The descriptive statistics were calculated using Microsoft Office Excel 2016. The normality of the data sets was tested using the Shapiro–Wilk test. Due to non-normal distribution of the data sets, the nonparametric Mann–Whitney U test was used for pair-wise comparisons using the SPSS statistical package (version 18.0). Spearman’s rank correlation analysis was used to investigate the correlations between the parameters (quality of water) used for infusion and infusible fluoride concentrations. A p-value of < 0.05 was considered significant.
The concentration of fluoride in water was analyzed using a fluoride ion-selective electrode (VSTAR 40A). The pH and electrical conductivity of the water samples were analyzed with a pH meter (Model 215, Denver Instrument) and conductivity meter (Model YSI-3200, YSI Incorporated, USA), respectively. The concentration of dissolved organic carbon (DOC) was determined using a total organic carbon (TOC) analyzer (TOC-L, Shimadzu, Japan) in the nonpurgeable organic matter mode. An ion chromatography (940 Professional IC Vario, Metrohm, Switzerland) was used to analyze the concentrations of the cations (such as sodium, potassium, calcium, and magnesium) and anions (such as chloride, bromide, nitrate, sulfate, and phosphate) in the water samples.
Results and discussion
Fluoride concentration in different types of tea and herbal products
Tea is generally infused for a few minutes using hot water11. Therefore, a brewing time of 5 min for the infusion of the tea and herbal products was selected to evaluate the levels of infusible fluoride in the present study (Fig. 1). The amount of fluoride in the tea infusions was influenced by the type of tea used; the concentrations in descending order were as follows: black tea > green tea > Oolong tea > herbal tea > white tea. Among the tea products tested, black tea showed a high level of fluoride in the tea solution (average, 2.53 ± 1.10 mg/L; range, 1.12 ± 0.07–3.87 ± 0.06 mg/L), which is comparable with that (range, 0.32–4.54 mg/L) reported in the study by Malinowska et al. (2008)29. Likewise, other studies by Mahvi et al. (2006)26 and Emekli-Alturfan et al. (2009)30 reported high concentrations of infusible fluoride in black tea (2.60 and 3.72 mg/L, respectively).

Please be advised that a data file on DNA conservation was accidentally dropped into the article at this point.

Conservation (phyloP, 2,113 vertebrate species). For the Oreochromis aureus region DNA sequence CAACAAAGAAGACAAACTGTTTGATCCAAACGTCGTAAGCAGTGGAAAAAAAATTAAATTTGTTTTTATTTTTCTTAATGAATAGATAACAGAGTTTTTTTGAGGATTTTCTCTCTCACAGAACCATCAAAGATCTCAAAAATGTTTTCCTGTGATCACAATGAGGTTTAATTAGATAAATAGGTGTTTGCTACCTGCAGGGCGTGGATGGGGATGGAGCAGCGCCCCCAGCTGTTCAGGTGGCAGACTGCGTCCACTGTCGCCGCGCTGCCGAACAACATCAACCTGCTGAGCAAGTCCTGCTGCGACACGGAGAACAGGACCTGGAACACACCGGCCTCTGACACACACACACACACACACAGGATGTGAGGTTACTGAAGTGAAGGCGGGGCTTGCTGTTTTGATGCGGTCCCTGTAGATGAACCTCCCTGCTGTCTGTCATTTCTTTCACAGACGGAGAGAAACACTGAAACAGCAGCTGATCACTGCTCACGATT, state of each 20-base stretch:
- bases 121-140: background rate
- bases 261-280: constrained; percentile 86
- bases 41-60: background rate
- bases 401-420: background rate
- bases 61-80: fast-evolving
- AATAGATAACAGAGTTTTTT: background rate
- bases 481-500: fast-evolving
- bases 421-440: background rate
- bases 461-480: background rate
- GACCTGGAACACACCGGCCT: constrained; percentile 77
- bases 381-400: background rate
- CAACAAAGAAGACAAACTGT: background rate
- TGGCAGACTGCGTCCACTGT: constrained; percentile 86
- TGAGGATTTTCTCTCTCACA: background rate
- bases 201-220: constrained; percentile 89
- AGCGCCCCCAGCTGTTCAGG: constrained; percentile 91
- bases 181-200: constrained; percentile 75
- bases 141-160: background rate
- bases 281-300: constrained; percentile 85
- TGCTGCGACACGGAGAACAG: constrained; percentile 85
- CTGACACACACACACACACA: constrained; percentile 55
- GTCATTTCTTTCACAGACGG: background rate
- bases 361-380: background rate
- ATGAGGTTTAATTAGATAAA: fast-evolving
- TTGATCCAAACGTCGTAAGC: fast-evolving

The average concentration of infusible fluoride in green tea (1.19 ± 0.22 mg/L) was significantly lower than that of black tea (p < 0.05). The infusible fluoride content in green tea in this study was comparable with that (range, 0.16–3.29 mg/L) reported in the study by Maleki et al. (2016)31. The detection of lower fluoride levels in green tea infusion might be attributed to the method used for harvesting it (from the upper leaf bud and the next two leaves)29,32. Nonetheless, the fluoride levels were significantly greater than those observed in oolong tea (0.86 ± 0.35 mg/L; p = 0.006) and herbal tea (0.40 ± 0.35 mg/L; p = 0.005). The white tea infusion presented with the lowest fluoride concentration at 0.21 ± 0.04 mg/L (Fig. 1). This result is comparable with that reported by Malinowska et al. (2008)29, wherein the fluoride concentration in white tea liquor ranged from 0.37 to 0.54 mg/L. These differences in fluoride concentrations in the tea solutions might be due to the differences in the types of teas used, the harvesting seasons, and the soil conditions22,29,33,34. Furthermore, Cai et al. (2016)21 indicated that the content of fluoride was significantly correlated with the maturity of the tea leaves (R2 = 0.866; p < 0.05), which could be considered as another reason for the variations in fluoride concentrations in the present study.
Fluoride concentration based on the brewing time